Are you having trouble distinguishing real life objects from digital creations in the latest movies and TV shows? Well, things are only going to get harder to determine from here on out, thanks to a new method discovered by a group of researchers.
In short, they’ve figured out how to improve the way graphics software can render light as it interacts with extremely small details on the surface of materials. That means you could finally see the metallic glitter in Captain America’s shield, the tiny sparkles in the Batmobile’s paint job, and super-realistic water animations.
As a brief explainer, the reflection of light emanating from a material’s small details is called “glints,” and until now, graphics software could only render glints in stills. But according to Professor Ravi Ramamoorthi at the University of California San Diego, his team of researchers have improved the rendering method, enabling software to create those glints 100 times faster than the current method. This will allow glints to be used in actual animations, not just in stills.
Ramamoorthi and his colleagues plan to reveal their rendering method at SIGGRAPH 2016 in Anaheim, California, later this month. He indicated that what drove him and his team to create a new rendering technique was today’s super-high display resolutions. Right now, graphics software assumes that the material surface is smooth, and artists fake metal finishes and metallic car paints by using flat textures. The result can be grainy and noisy.
“There is currently no algorithm that can efficiently render the rough appearance of real specular surfaces,” Ramamoorthi said in a press release. “This is highly unusual in modern computer graphics, where almost any other scene can be rendered given enough computing power.”
The new rendering solution reportedly doesn’t require a massive amount of computational power. The method takes an uneven, detailed surface and breaks each of its pixels down into pieces that are covered in thousands of microfacets, which are light-reflecting points that are smaller than pixels. A vector that’s perpendicular to the surface of the material is then computed for each microfacet, aka the point’s “normal.” This “normal” is used to figure out how light actually reflects off the material.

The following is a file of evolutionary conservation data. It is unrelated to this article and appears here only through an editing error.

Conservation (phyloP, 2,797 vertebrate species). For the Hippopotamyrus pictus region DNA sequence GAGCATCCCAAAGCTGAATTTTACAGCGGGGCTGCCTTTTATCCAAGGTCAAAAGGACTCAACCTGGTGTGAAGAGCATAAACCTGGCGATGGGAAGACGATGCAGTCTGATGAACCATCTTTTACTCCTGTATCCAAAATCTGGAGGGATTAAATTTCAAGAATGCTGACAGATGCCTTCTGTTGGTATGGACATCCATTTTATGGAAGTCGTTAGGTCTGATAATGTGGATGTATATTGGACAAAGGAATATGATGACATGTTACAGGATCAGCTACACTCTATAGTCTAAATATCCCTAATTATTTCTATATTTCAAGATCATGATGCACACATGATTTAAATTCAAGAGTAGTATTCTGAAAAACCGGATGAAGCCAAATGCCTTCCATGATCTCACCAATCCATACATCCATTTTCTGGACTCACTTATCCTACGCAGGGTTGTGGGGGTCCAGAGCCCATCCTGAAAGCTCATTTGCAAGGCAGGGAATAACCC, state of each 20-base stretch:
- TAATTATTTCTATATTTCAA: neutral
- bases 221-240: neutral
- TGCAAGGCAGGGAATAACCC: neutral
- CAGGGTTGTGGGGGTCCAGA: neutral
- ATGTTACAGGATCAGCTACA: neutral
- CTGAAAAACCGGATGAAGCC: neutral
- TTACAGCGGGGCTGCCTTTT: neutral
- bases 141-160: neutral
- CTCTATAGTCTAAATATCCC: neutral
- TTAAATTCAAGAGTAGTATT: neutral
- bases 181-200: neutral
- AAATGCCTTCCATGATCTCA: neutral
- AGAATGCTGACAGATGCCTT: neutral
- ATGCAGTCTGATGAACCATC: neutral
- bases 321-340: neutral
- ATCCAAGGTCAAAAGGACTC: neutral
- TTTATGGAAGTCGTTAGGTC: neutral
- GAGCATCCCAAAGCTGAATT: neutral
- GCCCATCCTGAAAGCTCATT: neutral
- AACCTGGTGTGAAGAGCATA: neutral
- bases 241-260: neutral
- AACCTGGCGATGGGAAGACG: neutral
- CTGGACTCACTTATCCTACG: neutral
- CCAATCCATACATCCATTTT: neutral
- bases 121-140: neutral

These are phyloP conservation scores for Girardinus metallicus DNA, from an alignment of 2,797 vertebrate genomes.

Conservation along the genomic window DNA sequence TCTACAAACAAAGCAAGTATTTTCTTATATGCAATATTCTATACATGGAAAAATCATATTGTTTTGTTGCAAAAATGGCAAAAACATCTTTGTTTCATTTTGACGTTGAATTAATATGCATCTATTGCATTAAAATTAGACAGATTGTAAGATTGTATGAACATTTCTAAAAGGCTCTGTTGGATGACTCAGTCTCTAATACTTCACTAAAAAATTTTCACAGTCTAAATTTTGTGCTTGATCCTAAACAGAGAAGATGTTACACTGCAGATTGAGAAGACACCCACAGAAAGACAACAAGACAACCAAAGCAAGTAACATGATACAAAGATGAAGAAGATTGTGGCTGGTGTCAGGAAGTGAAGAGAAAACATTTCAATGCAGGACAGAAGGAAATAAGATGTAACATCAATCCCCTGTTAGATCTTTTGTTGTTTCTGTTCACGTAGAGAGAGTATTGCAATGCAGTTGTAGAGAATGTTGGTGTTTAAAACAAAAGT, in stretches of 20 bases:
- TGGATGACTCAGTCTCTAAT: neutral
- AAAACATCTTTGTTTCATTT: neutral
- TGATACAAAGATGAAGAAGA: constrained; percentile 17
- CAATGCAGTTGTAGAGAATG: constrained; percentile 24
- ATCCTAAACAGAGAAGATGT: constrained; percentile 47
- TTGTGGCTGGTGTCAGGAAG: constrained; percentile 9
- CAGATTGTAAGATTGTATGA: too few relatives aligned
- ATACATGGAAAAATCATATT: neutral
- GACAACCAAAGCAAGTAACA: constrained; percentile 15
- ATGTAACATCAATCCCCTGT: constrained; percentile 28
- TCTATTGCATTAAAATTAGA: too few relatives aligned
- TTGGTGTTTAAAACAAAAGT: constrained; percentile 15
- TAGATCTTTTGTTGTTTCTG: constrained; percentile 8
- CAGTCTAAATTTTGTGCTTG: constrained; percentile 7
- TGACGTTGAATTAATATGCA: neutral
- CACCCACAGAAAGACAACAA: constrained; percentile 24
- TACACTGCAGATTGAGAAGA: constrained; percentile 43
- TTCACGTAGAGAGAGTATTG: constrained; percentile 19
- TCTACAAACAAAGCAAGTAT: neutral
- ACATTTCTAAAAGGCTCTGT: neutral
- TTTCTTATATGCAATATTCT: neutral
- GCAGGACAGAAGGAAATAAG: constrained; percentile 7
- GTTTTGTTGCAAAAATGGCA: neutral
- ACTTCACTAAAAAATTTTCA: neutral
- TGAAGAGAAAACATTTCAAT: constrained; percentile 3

According to Ramamoorthi, a microfacet will reflect light back to the virtual camera only if its normal resides “exactly halfway” between the ray projected from the light source and the ray that bounces off the material’s surface. The distribution of the collective normals within each patch of microfacets is calculated, and then used to figure out which of the normals actually are in the halfway position.
Ultimately, what makes this method faster than the current rendering algorithm is that it uses this distribution system instead of calculating how light interacts with each individual microfacet. Ramamoorthi said that it’s able to approximate the normal distribution at each surface location and then compute the amount of net reflected light easily and quickly. In other words, expect to see highly-realistic metallic, wooden, and liquid surfaces in more movies and TV shows in the near future.
To check out the full paper, Position-Normal Distributions for Efficient Rendering of Specular Microstructure, grab the PDF file here. The others listed in Ramamoorthi’s team include Ling-Qi Yan, from the University of California, Berkeley; Milos Hasan from Autodesk; and Steve Marschner from Cornell University. The images provided with the report were supplied to the press by the Jacobs School of Engineering at the University of California San Diego.
Is that water render just awesome, or what?